2019 was a momentous year for the cannabis industry: Hemp-derived CBD had a heyday, Illinois made history, California got sticky, vapes were flung into flux, and North American cannabis companies received some harsh wake-up calls.
2020 is gearing up to be an even more critical year.
There’s a well-worn saying in the cannabis business that the emerging industry is so fast-moving that it lives in dog years. 2020 is barely a week old, and cannabis is already making headlines after Illinois kicked off the new year with recreational sales. Other states are inching closer to legalization this year — with several mulling how best to ensure social equity. Also in 2020, there’s the FDA could chill the CBD craze, and a move from Congress could change the game entirely.
The tumultuous past few months have set 2020 up to be a make-or-break year for some of the biggest in the business as well as the scores of lesser-known players priming to make their moves.
“There’s going to be a lot of movement in 2020,” said Chris Walsh, chief executive officer of Marijuana Business Daily, a cannabis industry trade publication. “Whether it leads to actual legalization in some states remains to be seen.”
The next US states to legalize cannabis
Fourteen US states and territories have legalized recreational cannabis sales for adults (although regulations aren’t fully fleshed out in places like the District of Columbia and Vermont). A total of 33 states have legalized cannabis for medical purposes.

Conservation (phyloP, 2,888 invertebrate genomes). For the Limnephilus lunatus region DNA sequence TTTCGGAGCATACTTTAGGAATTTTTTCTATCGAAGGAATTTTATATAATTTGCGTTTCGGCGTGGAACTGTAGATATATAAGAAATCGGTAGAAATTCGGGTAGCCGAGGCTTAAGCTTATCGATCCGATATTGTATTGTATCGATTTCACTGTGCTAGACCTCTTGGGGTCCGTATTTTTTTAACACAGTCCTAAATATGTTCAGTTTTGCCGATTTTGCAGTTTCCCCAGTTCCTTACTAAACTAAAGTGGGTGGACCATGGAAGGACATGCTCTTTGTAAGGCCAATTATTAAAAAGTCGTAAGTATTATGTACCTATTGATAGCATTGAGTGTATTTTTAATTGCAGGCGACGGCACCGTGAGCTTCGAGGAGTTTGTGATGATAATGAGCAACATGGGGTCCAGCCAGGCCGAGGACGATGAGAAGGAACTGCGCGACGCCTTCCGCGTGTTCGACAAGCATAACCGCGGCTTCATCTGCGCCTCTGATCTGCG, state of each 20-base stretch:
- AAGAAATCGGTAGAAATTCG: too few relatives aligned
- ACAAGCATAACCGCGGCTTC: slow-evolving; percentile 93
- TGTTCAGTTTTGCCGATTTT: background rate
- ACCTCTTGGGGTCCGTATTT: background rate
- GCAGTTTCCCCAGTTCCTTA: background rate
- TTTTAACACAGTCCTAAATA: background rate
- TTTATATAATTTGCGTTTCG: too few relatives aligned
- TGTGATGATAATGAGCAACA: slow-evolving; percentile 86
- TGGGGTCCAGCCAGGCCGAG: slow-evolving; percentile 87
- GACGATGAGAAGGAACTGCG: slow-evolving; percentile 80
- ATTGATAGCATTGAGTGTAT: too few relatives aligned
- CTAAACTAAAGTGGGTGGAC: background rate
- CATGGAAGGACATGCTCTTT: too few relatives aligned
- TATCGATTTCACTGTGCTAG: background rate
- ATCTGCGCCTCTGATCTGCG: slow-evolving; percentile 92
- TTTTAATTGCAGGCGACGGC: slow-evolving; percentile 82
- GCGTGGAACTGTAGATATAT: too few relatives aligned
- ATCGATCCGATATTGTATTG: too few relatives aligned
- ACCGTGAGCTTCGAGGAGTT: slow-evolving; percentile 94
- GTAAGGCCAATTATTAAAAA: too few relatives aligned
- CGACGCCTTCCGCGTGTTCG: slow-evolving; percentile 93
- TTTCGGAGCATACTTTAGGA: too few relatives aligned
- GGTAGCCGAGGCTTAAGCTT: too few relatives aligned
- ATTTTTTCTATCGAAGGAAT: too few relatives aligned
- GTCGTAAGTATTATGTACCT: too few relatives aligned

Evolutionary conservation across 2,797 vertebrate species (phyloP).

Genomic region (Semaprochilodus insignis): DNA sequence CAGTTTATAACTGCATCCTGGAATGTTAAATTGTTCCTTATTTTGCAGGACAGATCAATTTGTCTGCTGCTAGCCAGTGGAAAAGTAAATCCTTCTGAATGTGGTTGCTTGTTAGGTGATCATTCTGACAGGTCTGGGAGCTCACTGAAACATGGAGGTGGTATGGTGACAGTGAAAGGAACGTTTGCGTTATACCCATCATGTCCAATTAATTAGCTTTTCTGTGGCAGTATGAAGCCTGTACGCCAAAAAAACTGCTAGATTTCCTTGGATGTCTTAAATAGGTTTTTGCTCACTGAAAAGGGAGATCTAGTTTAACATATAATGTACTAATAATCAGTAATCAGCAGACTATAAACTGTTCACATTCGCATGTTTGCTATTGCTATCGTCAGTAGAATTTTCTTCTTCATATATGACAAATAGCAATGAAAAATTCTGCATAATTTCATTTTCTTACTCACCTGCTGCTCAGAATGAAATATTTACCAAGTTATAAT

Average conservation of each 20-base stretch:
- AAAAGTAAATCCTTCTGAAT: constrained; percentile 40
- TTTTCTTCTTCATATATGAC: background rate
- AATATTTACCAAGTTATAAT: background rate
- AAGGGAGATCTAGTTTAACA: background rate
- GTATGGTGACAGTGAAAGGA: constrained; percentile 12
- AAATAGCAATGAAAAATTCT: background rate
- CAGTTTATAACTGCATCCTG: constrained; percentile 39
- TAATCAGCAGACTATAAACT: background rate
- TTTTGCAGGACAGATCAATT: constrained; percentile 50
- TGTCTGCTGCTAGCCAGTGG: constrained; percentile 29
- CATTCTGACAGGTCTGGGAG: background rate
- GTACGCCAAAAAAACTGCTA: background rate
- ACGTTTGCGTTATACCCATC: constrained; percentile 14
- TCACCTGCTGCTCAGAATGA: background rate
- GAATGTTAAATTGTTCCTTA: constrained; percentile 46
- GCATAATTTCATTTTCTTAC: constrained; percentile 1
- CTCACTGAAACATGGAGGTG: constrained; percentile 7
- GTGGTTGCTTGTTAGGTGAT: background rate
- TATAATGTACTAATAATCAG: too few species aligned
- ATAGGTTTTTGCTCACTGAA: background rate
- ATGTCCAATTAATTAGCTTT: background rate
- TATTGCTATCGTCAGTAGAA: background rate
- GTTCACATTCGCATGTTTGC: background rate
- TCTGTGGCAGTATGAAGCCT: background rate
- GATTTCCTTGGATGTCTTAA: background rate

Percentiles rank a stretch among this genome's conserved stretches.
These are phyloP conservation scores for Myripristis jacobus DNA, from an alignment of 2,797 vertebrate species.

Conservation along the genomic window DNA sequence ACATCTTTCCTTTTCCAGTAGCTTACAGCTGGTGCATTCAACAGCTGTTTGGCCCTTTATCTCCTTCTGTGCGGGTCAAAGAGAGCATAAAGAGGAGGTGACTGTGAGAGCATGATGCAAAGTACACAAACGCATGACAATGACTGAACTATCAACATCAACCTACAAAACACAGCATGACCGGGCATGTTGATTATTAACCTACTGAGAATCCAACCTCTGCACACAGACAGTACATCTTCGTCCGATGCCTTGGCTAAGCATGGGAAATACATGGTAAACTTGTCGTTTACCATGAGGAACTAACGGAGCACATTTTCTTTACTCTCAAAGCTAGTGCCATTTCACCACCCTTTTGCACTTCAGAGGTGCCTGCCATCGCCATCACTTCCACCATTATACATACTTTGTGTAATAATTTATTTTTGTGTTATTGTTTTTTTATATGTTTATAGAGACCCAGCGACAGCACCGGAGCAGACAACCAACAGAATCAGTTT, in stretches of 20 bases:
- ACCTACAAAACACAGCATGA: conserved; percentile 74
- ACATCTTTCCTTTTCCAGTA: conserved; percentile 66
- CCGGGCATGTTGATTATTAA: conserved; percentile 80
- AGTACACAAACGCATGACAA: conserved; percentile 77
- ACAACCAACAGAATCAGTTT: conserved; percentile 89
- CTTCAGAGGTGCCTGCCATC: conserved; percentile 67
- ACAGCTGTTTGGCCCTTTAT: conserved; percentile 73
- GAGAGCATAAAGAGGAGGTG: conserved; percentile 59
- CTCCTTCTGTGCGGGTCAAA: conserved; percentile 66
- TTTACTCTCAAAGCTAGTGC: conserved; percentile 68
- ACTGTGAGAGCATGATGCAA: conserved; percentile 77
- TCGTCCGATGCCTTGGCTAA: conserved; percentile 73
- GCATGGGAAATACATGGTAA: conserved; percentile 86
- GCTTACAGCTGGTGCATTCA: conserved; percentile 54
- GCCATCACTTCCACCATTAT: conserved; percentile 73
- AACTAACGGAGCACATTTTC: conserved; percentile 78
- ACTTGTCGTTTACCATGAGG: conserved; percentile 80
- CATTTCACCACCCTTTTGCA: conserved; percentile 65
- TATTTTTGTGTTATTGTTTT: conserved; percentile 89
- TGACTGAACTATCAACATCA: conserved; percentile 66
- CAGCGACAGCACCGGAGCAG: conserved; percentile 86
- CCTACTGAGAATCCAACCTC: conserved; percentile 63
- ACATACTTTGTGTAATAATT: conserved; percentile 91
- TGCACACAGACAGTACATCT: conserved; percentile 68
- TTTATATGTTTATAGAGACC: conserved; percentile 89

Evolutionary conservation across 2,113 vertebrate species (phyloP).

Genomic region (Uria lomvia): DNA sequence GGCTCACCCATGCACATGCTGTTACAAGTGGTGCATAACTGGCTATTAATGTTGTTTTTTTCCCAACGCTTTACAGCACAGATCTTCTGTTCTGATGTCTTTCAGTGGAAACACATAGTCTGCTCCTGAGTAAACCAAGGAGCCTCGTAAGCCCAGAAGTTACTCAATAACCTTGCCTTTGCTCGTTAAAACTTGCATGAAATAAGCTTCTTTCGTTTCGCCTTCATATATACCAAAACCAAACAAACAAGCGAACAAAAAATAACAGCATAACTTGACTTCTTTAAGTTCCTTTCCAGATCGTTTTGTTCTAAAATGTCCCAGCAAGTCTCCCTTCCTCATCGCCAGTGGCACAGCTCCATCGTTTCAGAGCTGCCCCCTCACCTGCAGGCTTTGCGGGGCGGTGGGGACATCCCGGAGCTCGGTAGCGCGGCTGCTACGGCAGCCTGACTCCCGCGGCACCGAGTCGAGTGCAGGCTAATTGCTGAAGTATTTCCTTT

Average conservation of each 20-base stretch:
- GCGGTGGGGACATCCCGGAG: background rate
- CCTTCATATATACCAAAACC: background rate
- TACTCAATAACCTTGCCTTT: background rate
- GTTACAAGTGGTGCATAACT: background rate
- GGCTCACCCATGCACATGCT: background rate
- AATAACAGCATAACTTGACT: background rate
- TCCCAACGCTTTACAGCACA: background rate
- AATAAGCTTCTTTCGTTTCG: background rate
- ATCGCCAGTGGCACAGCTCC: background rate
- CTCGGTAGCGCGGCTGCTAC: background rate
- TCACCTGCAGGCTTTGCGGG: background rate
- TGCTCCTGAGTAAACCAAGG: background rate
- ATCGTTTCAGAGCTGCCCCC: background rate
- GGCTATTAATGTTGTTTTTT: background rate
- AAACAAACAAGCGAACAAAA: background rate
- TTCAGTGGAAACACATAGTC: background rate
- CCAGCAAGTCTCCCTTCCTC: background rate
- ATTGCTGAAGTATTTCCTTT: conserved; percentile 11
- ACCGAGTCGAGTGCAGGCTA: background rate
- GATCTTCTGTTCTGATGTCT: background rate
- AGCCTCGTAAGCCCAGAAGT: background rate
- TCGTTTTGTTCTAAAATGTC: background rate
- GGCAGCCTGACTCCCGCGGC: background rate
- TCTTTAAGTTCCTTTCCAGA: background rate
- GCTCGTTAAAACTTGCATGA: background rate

Illinois will remain in focus, after it made history last year with the first legislatively-enacted recreational cannabis program. Critical aspects of itsprogram include social equity and social justice measures created to help people and communitiesmost harmed by the War on Drugs.
“Underserved groups are holding the industry accountable,” said Gia Morón, executive vice president for Women Grow, a company founded to further the presence of women in the cannabis industry. “And our legislators are recognizing that [social, gender and minority concerns] are a part of this now.”
New York and New Jersey have been flirting with legalization but have held off to navigate some logistics related to aspects that include social equity. The governors of New York, New Jersey, Connecticut and Pennsylvania convened this past fall for a summit on coordinating cannabis and vaping policies. New Jersey is putting a recreational cannabis measure before voters in November, and Gov. Andrew Cuomo vowed Wednesday that New York would legalize cannabis this year.
Other possibilities for states to legalize recreational cannabis could be Arizona, Delaware, Florida, Minnesota, Montana, New Mexico, North Dakota and South Dakota, Walsh said. Even Alabama, Mississippi and South Dakota could become new medical cannabis markets and other states’ medical programs could see expansions, he added.
“If you look at the map right now of the US, we’re getting to the point where there isn’t that many [states] left that can legalize,” he said. “You can look at any of those and say there might be a chance in the next year or two for them to legalize.”